back to article MPs told PGP 'incompatible' with Parliament network

MPs have been told that although they are free to install PGP on their parliamentary machines the technology is not compatible with Parliament’s remote access software, making its use impractical. The curious response came from the House of Commons Commission via Lib Dem MP Nick Harvey in response to questions raised by …


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  1. Anonymous Coward
    Anonymous Coward


    They'll install encryption software free of charge will they? I hope they are complying with the terms of the licence.

    Maybe they are just hoping that the average less than tech savvy MP will allow the support guys to set the passphrase. Of course I can't imagine why they'd want to do that...

  2. Anonymous Coward
    Anonymous Coward

    titles suck

    "The more paranoid among you might say that the other (unknown) product might be easier to eavesdrop upon."

    I would have thought the other (unknown) product comes with free brown envelopes, whereas PGP although clearly the market leader doesnt. Either that or some ministers brother in on the board of execs.

  3. william henderson


    do they need encryption softwate?

    if they've nothing to hide, they've nothing to worry about..................................

  4. Anonymous Coward

    Sounds bogus, or at least, misconfigured to "block viruses"

    As the PGP folks said in so many words, their software's output is just a binary file. The VPN is just another network layer on top of TCP/IP, and should not care what files are being transported. If there truly is an issue, it implies the VPN is misconfigured to filter out binary files, probably in the mistaken idea that doing so will keep viruses from transporting across the VPN. The experiment to try is to see if one can send the PGP file "as is", and again after MIME encoding. (MIME = Multipurpose Internet Mail Extensions) All email is transmitted as US-ASCII plain text. Period. The way binary attachments to email are transmitted is that they are first encoded to an output that is all US-ASCII text. The most common modern encoding scheme for this is MIME. Another encoding scheme not used much anymore is UUENCODE ("Unix-to-Unix encoding").

    In MIME encoding, the input data undergoes a mathematical transformation from base-2 to base-64. In this conversion, the output results in 4 bytes of output data for every 3 bytes of input data. But the good part is that every single one of those output bytes is a simple plain US-ASCII text byte. Hence, the MIME encoded file can be sent as part of an email and everything between the sending client and the receiving client sees nothing but US-ASCII text. The receiving client reverses the encoding to produce the original attachment file.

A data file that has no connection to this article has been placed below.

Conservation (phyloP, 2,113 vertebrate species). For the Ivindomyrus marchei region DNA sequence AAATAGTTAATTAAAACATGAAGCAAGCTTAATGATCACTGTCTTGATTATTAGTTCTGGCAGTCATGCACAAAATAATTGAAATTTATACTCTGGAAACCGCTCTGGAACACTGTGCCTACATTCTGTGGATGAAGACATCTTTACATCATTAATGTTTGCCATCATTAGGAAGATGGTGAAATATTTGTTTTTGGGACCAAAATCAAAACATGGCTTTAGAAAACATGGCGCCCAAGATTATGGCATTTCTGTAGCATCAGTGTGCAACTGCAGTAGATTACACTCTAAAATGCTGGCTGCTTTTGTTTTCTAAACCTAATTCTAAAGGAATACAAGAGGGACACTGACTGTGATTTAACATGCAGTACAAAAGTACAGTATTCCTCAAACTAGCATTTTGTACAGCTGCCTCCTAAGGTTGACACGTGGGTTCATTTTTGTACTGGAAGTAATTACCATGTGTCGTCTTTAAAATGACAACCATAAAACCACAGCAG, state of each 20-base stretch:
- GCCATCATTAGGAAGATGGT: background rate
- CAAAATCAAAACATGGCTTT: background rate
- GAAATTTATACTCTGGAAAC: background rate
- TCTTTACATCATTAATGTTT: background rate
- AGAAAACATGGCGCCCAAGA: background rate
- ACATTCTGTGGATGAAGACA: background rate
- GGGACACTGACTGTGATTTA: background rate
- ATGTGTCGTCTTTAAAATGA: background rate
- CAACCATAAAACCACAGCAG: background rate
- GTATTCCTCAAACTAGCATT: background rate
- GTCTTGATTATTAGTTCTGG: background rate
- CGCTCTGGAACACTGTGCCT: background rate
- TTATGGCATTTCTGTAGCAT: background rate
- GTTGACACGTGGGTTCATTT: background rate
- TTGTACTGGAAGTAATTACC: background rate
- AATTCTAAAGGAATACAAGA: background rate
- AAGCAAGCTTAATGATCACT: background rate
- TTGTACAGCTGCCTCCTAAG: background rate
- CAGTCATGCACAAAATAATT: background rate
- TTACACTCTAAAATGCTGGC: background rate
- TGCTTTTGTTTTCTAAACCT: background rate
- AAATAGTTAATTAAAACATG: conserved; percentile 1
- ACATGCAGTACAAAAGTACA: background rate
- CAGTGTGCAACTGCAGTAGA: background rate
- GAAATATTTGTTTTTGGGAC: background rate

If the MIME encoded file transports across this screwy VPN but the binary PGP does not, then they are blocking the transmission of binary files probably thinking this impedes the spread of viruses across the VPN. (Bad assumption.)

  5. Dave Bell

    And what about staff?

    It's not that PGP is hard to use, but I can see some point in PICT choosing a different crypto system, and supporting it. If something goes wrong, they know how to fix it.

    And I know of cases of companies using horribly old browser versions because some bean-counter doesn't want to pay for an update to some critical bespoke app.

    It doesn't have to be because they don't know how to read PGP traffic.

    But I don't blame anyone for thinking that.

    I think I'd rather use Babel-17 than PGP. Something that subverts the attacker's thinking when he tried to read the messages may still be sci-fi, but it's pretty good protection,.

  6. Anonymous Coward
    Anonymous Coward


    Considering HM gov's general love affair with all things Microsoft, I wouldn't be the least bit surprised to learn that this "other" product is one supplied by MS so that (a) they can suck-up to MS a bit more and (b) as an invitation to MS to screw them over in the future (I'm sure they'll find a way).

  7. P. Lee Silver badge

    pretty good privacy incompatible with parliament

    but we all knew that...

  8. Anonymous Coward

    "PGP is incompatible with our networks..."

    "... according to my friend, the CEO of a competing company, 'Encryptions Limited'."

    Great name that, all you need is an apostrophe in the right place and it's a description of their product :P

  9. sig
    Black Helicopters

    Parliament no different from government

    In failing to use PKI encryption. The GovConnect secure gateway is an example: set up a dedicated network, parallel mailboxes etc, to allow local and central government to communicate. Far more complex than just issuing certificates etc.